Postgresql-tmpfs with systemd.socket-activation for local (ephemeral) data during development

During development of database related stuff you commonly run into the “issue” (or non-issue depending on your taste) of running a local database server - or multiple of those.

In my case I have to run a local postgresql server on my notebook. I asked myself: I’m not always developing on that piece of software, and I do not always require or want a local postgresql server. What can I do about that?!?

On top of that using my precious SSD to store data I am going to delete anyway souds like a waste (or money). In my development environment I can and want to safely wipe the data often. Also most of the database load comes from running test cases anyway. That stuff doesn’t need to end up on my (slow, compared to RAM) disk. Using a tmpfs for that kind of stuff sounds much saner to me.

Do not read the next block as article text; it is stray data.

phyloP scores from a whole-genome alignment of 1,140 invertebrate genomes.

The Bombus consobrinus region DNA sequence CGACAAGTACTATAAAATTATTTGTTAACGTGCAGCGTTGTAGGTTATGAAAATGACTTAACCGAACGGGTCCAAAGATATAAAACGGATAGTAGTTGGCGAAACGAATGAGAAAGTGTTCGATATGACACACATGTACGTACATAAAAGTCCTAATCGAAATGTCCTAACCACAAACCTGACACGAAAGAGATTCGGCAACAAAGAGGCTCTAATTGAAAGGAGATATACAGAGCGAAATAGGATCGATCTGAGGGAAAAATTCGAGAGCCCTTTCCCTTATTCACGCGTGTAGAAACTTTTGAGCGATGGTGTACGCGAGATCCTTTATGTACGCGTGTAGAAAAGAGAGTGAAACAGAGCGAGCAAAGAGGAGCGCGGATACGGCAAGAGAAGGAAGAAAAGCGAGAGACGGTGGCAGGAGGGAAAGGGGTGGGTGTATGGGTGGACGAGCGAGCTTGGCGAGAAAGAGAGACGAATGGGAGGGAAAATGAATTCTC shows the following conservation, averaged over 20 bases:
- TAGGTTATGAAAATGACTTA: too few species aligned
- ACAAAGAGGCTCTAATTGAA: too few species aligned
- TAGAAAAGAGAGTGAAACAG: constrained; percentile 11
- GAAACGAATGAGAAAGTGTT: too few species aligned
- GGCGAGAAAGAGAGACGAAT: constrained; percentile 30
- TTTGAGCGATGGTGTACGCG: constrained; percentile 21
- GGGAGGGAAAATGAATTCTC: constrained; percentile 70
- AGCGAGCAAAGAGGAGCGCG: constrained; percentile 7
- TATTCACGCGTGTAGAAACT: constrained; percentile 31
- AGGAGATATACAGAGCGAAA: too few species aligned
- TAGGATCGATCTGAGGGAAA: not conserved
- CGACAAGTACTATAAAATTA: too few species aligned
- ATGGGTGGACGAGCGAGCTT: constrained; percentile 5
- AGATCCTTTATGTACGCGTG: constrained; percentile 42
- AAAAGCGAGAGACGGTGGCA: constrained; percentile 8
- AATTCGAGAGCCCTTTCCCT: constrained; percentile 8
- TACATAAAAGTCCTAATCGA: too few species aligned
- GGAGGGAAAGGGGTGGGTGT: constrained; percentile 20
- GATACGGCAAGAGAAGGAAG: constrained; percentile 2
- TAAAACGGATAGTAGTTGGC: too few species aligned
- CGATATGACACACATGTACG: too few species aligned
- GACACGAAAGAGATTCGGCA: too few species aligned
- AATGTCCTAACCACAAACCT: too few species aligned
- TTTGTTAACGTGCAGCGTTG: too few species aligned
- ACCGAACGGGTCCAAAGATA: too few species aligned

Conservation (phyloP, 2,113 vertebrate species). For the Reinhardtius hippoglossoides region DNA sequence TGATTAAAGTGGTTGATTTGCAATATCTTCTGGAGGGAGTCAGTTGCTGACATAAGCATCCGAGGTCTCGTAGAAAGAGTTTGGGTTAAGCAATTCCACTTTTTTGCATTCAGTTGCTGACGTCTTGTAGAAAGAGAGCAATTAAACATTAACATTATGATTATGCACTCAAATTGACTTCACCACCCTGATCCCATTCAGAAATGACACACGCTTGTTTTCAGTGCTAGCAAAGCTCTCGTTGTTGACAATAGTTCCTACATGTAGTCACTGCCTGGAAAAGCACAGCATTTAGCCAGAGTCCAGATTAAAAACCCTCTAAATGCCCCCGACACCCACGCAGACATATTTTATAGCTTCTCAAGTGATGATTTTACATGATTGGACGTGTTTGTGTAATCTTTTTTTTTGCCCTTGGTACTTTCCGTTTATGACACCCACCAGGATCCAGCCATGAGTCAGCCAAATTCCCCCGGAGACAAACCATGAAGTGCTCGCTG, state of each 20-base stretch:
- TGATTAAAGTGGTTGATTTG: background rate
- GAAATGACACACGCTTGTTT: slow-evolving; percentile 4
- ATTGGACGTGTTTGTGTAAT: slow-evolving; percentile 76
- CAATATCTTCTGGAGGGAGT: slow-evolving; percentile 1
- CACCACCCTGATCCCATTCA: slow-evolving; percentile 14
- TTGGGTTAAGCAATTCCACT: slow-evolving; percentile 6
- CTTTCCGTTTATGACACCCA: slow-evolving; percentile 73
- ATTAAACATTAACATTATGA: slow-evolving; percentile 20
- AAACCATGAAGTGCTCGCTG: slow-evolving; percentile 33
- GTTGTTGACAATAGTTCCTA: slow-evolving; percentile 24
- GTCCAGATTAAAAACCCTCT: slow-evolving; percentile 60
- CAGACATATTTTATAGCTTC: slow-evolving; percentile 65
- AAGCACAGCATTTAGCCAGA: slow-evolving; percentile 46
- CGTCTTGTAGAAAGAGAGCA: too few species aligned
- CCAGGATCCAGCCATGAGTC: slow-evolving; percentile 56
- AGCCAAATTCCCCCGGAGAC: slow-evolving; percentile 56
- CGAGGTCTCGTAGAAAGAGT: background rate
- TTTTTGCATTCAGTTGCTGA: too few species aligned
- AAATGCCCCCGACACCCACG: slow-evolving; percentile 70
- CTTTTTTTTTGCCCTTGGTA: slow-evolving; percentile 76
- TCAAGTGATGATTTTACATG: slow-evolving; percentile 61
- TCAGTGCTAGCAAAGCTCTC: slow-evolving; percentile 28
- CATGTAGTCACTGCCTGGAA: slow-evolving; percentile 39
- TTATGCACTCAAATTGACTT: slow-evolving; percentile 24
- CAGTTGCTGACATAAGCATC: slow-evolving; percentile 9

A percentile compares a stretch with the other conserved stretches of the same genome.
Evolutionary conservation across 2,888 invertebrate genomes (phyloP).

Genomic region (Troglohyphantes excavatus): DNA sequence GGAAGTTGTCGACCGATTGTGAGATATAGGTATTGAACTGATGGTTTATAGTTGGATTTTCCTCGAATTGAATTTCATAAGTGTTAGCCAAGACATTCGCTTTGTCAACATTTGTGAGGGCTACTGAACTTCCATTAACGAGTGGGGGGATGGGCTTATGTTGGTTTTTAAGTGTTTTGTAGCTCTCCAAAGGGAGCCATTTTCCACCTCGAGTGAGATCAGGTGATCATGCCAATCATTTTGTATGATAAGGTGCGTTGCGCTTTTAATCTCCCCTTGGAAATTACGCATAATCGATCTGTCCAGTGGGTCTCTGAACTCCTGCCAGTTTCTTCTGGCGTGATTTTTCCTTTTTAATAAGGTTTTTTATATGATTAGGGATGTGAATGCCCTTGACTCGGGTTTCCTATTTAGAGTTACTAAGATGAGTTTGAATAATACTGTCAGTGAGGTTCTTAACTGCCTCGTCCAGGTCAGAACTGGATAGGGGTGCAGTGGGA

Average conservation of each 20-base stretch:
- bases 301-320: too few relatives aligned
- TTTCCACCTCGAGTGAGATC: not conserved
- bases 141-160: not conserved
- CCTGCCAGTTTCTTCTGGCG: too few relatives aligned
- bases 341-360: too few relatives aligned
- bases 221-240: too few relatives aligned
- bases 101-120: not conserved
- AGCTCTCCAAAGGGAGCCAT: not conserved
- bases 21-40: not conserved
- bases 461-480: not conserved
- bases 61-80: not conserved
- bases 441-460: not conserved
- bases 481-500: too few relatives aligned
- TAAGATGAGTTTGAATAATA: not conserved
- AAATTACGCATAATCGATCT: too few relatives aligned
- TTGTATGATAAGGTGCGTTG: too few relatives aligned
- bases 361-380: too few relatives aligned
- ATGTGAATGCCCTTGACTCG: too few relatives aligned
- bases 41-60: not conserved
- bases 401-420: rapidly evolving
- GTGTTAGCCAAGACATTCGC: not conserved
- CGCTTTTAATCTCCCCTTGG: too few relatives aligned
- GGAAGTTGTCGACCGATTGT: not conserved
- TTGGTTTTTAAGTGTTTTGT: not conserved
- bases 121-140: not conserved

The part of running a repetitive clean database setup sounded like the use case for a container based thing. These days docker is pretty “hot” and it solves the issue of distributing re-useable images. There is an official postgresql image on docker hub for various versions of postgresql. I’ve simply build a new image based on that. It is available on docker hub ( or if you prefer to build it on your own you can download the Dockerfile on GitHub (

Now that we are past the introductional blabla here are the systemd unit files I’m using to achieve this:

You can either put those unit files in /etc/systemd/system or install them as systemd-user units in ~/.config/systemd/user.

systemctl daemon-reload
systemctl enable postgresql-docker.socket

If you try to connect to the postgresql server (nc 5432) you can observe the container while it is starting (journalctl -f).

The default username, password and database name is postgres. You can change that by modifying the startup arguments of the docker container. Those are documented at

Happy data trashing \o/

P.S.: If you’ve an idea on how to stop the service after x minutes of inactivity please let me know. Stopping the service manually isn’t really what I’m after.